ATF Explosives Expert Wires Easter Eggs in a Way That Makes Blind Daughter Burst in Delight

Diagnosed with Retinopathy of Prematurity, a developmental eye disorder, David Hyche’s daughter, Rachel, lost her eyesight at four months old.

Hyche is the first to admit that he didn’t understand what it meant to be blind— he thought that Rachel’s life would be completely restricted because of her disability.


Image Credit: Screen Shot / Fox News

Rachel quickly taught him that she could, in fact, do things on her own. When it came time for the annual Easter egg hunt, Hyche knew he had to find some way for Rachel to participate. He told Fox News:

“I tried to figure out a way to make it accessible to her because she wants to do it by herself, she doesn’t want somebody taking her hand and putting it on an egg.”

So he did some internet research and connected with a man who told him how to make beeping eggs. Unfortunately, creating the eggs was extremely expensive.


Image Credit: Screen Shot / Fox News

But because Hyche is an Alcohol, Tobacco, and Firearms (ATF) agent that works with explosives, he was able to modify the design. He built a $12model using a switch, a piezo beeper, a 9-volt battery and battery clip.

So when activated, the egg made a beeping sound which allowed Rachel to find it.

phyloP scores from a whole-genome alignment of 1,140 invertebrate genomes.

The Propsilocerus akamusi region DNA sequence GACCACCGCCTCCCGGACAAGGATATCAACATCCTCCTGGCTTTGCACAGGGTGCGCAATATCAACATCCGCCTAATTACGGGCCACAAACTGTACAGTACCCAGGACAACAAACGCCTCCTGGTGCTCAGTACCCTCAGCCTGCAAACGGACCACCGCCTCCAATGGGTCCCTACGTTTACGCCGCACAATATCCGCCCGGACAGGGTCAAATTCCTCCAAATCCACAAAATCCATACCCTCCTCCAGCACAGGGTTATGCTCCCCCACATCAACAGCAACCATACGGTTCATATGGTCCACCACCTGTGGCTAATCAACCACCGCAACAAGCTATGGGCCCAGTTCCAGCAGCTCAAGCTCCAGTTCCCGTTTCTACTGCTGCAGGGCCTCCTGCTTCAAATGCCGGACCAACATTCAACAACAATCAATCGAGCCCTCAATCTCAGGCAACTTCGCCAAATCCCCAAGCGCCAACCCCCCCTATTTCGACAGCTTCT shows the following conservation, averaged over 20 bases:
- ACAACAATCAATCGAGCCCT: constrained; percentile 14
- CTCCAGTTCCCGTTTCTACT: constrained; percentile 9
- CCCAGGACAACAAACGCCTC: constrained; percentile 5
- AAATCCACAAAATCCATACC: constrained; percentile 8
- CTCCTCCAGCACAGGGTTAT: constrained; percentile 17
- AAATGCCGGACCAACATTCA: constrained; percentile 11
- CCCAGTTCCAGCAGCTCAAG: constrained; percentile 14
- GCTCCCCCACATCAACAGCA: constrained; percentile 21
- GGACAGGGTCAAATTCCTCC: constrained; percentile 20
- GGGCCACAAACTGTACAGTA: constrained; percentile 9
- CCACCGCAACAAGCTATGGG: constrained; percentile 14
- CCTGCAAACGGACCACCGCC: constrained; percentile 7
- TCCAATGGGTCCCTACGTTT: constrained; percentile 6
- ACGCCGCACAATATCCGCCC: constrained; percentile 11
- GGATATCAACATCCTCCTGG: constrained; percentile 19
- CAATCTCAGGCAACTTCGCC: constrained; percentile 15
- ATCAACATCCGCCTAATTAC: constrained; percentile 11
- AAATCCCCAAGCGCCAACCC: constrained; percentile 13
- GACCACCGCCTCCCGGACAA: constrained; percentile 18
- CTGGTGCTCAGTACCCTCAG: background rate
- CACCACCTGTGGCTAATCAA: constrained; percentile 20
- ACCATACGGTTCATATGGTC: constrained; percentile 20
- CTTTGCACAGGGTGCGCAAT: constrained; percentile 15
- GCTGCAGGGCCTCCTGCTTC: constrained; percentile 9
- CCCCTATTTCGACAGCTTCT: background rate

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Image Credit: Screen Shot / Fox News

Hyche recalls that his effort to enable his daughter to participate in a holiday tradition quickly turned into “The Rachel Project.”

“I was doing a presentation at an International Association of Bomb Technicians and Investigators (IABTI) Conference and I showed pictures during the break of the kids at the Easter egg hunt. And a gentleman that’s an IABTI member saw that and thought that it would be the perfect marriage of ATF agents, law enforcement bomb technicians, and military bomb technicians to take this on as a project,” he said.

Because of the Rachel Project, $10,000 is donated a year, and bomb squads around the country build the eggs— which are then provided to schools for the blind and various groups for the visually impaired.


Image Credit: Screen Shot / Fox News

And while the purpose of Hyche’s project was to help Rachel and other visually impaired kids participate in a festive activity, he has learned that his eggs are serving a bigger purpose. He explained:

“A lot of schools for the blind use the eggs year-round to teach kids how to locate things because it teaches them to use a logical pattern to search.”


Credits: Fox News and IJReview
This, Hyche says, is another move towards independence.


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